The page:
#### Answer

a) The proof is below.
b) $I =M(h^2+r_{cm}^2)$

#### Work Step by Step

a) We know that the Law of Cosines is:
$C^2 = A^2 + B^2 -2AB cos \gamma$
Where $\gamma$ is the angle opposite to side C.
Thus, plugging in $r_{cm}$ for A, $h$ for B, and $r$ for C, we find:
$r^2 =r_{cm}^2 + h^2 -2hr_{cm} cos \gamma$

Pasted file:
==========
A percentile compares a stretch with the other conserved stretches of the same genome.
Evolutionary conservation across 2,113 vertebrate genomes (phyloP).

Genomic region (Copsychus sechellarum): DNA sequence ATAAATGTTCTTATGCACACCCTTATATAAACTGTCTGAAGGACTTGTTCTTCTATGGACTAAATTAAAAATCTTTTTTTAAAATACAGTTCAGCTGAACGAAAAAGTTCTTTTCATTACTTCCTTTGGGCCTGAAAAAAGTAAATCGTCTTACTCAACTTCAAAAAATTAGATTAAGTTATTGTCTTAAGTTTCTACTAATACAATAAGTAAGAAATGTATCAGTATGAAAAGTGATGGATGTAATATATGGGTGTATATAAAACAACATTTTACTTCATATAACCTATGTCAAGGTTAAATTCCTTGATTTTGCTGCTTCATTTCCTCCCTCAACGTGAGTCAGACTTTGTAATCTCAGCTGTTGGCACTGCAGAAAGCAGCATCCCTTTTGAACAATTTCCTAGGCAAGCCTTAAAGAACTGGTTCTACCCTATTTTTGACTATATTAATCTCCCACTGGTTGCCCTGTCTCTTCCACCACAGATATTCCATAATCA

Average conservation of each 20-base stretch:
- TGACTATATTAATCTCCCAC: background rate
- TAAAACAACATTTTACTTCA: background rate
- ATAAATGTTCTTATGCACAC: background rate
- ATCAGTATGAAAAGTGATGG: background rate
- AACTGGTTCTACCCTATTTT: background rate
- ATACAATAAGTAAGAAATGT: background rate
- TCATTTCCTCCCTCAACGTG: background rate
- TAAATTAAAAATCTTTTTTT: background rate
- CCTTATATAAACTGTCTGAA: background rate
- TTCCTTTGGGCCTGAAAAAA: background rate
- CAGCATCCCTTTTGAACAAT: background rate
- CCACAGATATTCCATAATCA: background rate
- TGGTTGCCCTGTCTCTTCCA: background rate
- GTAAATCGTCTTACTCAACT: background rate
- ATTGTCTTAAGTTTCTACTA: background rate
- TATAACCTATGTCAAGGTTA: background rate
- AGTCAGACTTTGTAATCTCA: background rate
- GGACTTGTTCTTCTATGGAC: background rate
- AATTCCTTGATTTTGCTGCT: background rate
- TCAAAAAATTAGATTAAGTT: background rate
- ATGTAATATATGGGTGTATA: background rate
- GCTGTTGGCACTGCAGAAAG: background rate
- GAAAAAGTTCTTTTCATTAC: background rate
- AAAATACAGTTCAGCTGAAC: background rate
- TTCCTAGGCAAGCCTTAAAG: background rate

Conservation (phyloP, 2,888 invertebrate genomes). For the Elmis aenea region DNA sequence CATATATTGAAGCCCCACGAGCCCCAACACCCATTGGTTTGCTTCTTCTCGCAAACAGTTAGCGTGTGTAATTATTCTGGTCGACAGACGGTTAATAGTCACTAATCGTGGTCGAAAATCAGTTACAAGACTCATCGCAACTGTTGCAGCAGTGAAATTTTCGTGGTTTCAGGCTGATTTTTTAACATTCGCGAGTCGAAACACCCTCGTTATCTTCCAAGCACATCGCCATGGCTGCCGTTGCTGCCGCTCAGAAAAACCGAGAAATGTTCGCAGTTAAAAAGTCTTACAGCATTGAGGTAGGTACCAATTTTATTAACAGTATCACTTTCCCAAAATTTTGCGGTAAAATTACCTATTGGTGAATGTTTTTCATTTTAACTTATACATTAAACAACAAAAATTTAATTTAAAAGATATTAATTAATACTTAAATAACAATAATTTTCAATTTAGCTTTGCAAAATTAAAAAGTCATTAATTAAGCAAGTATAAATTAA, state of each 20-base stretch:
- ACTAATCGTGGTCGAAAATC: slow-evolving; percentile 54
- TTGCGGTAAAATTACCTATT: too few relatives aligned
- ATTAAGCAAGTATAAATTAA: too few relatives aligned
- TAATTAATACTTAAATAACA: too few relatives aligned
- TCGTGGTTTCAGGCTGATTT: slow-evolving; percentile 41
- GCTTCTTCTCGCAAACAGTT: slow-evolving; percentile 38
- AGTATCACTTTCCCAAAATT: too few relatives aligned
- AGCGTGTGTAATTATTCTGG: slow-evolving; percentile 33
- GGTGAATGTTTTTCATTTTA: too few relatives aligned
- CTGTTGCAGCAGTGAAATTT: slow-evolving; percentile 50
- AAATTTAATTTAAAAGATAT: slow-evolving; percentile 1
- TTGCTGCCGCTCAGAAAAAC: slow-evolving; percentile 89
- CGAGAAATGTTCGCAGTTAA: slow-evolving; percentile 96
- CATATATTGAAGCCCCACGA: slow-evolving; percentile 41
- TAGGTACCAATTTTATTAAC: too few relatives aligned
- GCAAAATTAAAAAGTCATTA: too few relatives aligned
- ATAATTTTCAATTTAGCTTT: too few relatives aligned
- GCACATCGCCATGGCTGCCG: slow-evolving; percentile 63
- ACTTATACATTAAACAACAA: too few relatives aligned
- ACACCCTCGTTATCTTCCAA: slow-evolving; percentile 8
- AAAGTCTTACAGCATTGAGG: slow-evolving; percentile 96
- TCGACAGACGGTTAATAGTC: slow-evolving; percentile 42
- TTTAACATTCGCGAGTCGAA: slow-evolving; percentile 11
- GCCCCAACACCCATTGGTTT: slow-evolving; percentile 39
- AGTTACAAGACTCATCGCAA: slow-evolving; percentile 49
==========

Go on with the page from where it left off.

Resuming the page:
Looking at the value of gamma, this simplifies to:
$r^2 =r_{cm}^2 + h^2 -2hr_{cm} $
b) As the book recommends in the problem, we take the integral of $r^2$ and use substitution to solve:
$I=\int r^2 dm$
$I=\int (r_{cm}^2 + h^2 -2hr_{cm}) dm$
Taking the integral, this becomes:
$I =M(h^2+r_{cm}^2)$